Have a neighbor who owns an electric vehicle? Ask them to tell you about it—or better yet, to let you take it for a spin. Pretty soon, you may be headed to the dealer as well. Studies show that word of mouth is one of the best ways to speed the EV revolution, and that current owners are among the top advocates for the low-maintenance, emission-free vehicles.
Peer influence—a.k.a. “the neighborhood effect”—is shown to have a bigger impact on the uptake of clean energy tech than things like glitzy advertising, expert knowledge, or even social media reviews. A recent survey by Autolist.com found that personal recommendations from friends, family, or coworkers had the most influence on a person’s vehicle purchase, with 52 percent of respondents saying it had governed their buying choice. “When someone in your immediate circle has a good or bad experience with anything, it makes you feel better about making the same decision,” an Autolist analyst explained. “Because cars are such a huge purchase in our lives, word of mouth means that much more here.”
Studies show that word-of-mouth is one of the best ways to speed the EV revolution.
Steve Hanley, a self-proclaimed “ambassador for the electric vehicle lifestyle,” noted that, as the first EV buyer in his area, he was able to dispel common misconceptions that his neighbors had about the Nissan LEAF, including its 226-mile battery range. “When I explain it is adequate for 90 percent of my driving needs and can go several days without recharging, they begin to see how an electric car could fit their needs as well,” he said. Just driving around town helps to break down the barriers to greater EV demand, Hanley explained, as “fear of the unknown subsides and people become more receptive of the newfangled oddity in their midst.”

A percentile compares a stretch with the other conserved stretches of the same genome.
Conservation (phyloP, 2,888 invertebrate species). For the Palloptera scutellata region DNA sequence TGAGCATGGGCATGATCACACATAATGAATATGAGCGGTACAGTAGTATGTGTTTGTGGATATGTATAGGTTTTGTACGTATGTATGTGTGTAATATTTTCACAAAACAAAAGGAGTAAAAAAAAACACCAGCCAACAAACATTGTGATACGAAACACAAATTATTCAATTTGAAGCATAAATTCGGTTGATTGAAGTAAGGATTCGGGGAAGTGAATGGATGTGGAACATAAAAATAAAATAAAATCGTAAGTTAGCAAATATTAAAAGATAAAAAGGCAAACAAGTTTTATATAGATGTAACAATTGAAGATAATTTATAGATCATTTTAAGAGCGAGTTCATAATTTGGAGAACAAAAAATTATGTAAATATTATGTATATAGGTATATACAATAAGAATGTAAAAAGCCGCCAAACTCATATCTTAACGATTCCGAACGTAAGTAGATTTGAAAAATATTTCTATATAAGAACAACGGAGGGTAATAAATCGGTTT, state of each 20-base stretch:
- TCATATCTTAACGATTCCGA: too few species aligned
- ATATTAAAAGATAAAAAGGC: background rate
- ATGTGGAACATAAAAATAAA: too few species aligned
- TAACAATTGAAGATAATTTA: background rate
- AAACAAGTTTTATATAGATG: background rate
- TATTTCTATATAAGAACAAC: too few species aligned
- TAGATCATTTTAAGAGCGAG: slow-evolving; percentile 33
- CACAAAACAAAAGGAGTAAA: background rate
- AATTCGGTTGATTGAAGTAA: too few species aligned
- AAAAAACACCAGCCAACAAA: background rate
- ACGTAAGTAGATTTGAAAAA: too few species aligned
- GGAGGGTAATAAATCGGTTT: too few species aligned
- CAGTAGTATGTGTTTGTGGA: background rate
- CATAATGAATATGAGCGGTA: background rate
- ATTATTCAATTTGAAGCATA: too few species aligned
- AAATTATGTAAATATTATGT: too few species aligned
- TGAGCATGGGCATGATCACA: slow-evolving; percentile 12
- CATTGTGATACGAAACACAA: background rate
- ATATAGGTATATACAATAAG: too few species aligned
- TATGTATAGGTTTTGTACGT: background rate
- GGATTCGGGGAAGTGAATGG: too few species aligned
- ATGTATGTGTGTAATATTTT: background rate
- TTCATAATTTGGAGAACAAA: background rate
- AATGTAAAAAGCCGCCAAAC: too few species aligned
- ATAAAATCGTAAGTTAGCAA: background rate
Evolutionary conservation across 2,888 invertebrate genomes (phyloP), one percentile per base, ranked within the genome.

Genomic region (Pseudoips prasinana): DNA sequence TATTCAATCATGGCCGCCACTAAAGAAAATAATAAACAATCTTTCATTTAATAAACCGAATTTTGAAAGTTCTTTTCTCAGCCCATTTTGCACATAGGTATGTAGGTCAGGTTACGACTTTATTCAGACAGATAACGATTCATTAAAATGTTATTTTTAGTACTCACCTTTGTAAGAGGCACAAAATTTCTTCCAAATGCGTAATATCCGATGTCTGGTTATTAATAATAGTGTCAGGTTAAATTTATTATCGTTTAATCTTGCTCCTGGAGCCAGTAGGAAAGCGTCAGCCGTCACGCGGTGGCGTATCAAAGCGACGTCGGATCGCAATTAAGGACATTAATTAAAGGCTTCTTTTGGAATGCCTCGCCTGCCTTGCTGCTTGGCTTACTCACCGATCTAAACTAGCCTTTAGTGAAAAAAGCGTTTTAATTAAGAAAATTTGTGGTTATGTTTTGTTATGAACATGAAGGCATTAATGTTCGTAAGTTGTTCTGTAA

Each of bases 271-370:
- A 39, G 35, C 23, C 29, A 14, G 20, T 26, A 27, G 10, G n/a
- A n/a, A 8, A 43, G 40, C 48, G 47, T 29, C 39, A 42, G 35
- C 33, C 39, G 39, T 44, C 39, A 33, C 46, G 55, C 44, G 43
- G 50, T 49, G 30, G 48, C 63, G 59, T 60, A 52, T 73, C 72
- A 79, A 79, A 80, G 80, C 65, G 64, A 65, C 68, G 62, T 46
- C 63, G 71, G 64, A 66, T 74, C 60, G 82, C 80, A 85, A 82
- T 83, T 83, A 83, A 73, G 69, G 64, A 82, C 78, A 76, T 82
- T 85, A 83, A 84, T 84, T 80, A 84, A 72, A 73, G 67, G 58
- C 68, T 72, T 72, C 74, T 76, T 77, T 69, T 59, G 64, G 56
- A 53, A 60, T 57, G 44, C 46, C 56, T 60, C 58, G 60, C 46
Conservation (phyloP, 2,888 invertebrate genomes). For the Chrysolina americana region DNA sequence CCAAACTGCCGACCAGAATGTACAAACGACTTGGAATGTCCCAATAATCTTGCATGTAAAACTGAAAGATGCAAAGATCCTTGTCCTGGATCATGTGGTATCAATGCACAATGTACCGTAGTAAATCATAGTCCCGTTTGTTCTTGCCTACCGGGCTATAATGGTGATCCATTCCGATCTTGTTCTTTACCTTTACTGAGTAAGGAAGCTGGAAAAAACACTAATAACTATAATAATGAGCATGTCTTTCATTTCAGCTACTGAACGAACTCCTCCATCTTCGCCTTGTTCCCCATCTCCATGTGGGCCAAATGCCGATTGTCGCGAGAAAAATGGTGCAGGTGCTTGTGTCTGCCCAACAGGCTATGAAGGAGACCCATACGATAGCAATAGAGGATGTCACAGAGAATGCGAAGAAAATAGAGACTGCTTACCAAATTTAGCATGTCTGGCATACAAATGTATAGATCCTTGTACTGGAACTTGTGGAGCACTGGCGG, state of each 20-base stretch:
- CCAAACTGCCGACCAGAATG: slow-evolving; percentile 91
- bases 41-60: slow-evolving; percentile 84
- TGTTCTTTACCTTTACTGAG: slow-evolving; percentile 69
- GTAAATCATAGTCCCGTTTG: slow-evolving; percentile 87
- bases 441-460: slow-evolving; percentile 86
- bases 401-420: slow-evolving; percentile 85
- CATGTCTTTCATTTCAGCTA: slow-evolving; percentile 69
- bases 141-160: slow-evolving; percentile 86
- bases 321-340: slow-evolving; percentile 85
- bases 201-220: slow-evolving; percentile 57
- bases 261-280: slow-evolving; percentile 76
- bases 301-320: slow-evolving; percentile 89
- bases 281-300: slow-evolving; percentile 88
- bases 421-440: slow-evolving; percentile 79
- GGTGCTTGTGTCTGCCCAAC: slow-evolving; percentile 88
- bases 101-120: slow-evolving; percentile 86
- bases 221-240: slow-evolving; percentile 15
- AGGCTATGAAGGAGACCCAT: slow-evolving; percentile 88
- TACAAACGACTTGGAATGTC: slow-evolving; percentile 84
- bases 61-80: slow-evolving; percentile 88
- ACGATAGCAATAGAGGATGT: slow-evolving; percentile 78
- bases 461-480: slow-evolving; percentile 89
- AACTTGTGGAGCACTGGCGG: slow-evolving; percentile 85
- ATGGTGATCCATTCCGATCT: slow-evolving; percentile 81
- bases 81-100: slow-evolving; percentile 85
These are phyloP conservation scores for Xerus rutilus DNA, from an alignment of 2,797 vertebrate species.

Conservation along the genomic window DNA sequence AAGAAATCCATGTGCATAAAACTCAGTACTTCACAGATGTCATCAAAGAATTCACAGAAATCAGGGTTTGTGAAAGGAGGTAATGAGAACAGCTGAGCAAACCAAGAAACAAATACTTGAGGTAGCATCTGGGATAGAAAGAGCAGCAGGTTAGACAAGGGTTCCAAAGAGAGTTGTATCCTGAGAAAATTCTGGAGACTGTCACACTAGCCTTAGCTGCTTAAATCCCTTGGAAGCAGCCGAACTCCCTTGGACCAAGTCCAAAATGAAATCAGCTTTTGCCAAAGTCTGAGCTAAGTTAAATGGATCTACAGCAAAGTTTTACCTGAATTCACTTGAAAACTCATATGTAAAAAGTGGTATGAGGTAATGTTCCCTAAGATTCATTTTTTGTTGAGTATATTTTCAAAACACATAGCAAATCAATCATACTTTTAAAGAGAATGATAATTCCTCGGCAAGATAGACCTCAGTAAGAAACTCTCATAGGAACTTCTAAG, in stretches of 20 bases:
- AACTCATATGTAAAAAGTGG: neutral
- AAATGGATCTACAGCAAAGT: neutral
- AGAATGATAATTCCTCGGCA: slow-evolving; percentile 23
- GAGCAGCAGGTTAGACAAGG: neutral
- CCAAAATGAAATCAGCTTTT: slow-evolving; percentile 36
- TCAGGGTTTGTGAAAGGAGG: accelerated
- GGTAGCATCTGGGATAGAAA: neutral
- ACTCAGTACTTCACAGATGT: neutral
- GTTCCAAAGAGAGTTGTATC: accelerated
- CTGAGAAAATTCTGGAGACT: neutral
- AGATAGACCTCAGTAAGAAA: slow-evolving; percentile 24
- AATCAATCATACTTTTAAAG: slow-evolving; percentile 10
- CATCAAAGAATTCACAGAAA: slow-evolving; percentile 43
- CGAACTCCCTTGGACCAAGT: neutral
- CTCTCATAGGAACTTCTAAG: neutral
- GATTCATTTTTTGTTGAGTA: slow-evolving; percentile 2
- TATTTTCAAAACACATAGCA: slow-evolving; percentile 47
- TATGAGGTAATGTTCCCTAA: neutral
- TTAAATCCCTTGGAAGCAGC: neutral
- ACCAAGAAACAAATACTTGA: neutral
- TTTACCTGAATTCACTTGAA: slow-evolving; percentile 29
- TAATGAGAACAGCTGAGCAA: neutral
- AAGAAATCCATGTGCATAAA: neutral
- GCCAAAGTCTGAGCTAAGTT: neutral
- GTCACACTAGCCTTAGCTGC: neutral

Automaker Tesla has been a perfect test case for the power of peer effects on car buyers. The company is notorious for avoiding traditional marketing and advertising, but it still outsells all other EV brands, partly because Tesla owners love to convert people they know into EV drivers. In a study involving 5,000 purchasers of Tesla’s all-electric Model 3 sedan, 99 percent of the participants were satisfied with the car and were willing to recommend it to friends and family. In Hawaii, researchers found that for every 26 Tesla EVs sold in a zip code, the peer influence of just seeing the vehicles in the vicinity generated at least one additional Tesla sale. “What we’re seeing is that word of mouth is more than enough to drive our demand in excess of production,” said Tesla CEO Elon Musk.
Largely because people have enjoyed their interactions with EV owners, more and more carmakers are capitalizing on word-of-mouth sales. At the 2019 Los Angeles Auto Show, the CEO of Mercedes-Benz USA said: “It’s a question of experience. I think it’s getting cars on the road and having people speak of their experience positively.” Similarly, GM’s president acknowledges that, “Word-of-mouth will be critical” to increasing the demand for EVs. (It also doesn’t hurt that the nation’s EV charging network is expanding rapidly and that battery costs are plummeting, making the vehicles more convenient and affordable by the day.)
Sure, there’s still the challenge of bridging the gap between a person’s expressed interest in buying an EV and their actual following through with the purchase. But as more models come on the market and as more people “know someone (or know someone who knows someone)” who has an EV, this will quickly change. Watching more of our neighbors zipping to work or to the grocery store in their clean energy vehicles—and talking to them about their experiences—will make more of us want to go electric (you could be next!). And if you’re already a proud EV owner, you’re more valuable than you think: just keep singing the praises of your silent ride, and you may soon see all your neighbors plugging in.
Want to learn more about going electric? Join Generation180 for Electrify Your Ride Week (Sept 27–Oct 3), a full week’s worth of virtual events all about electric vehicles, including an e-bike giveaway, myth-busting trivia, and discussions ranging from how to drive on sunshine to workplace charging and effective government policies.
Originally published in the 9/23/20 edition of our Flip the Script newsletter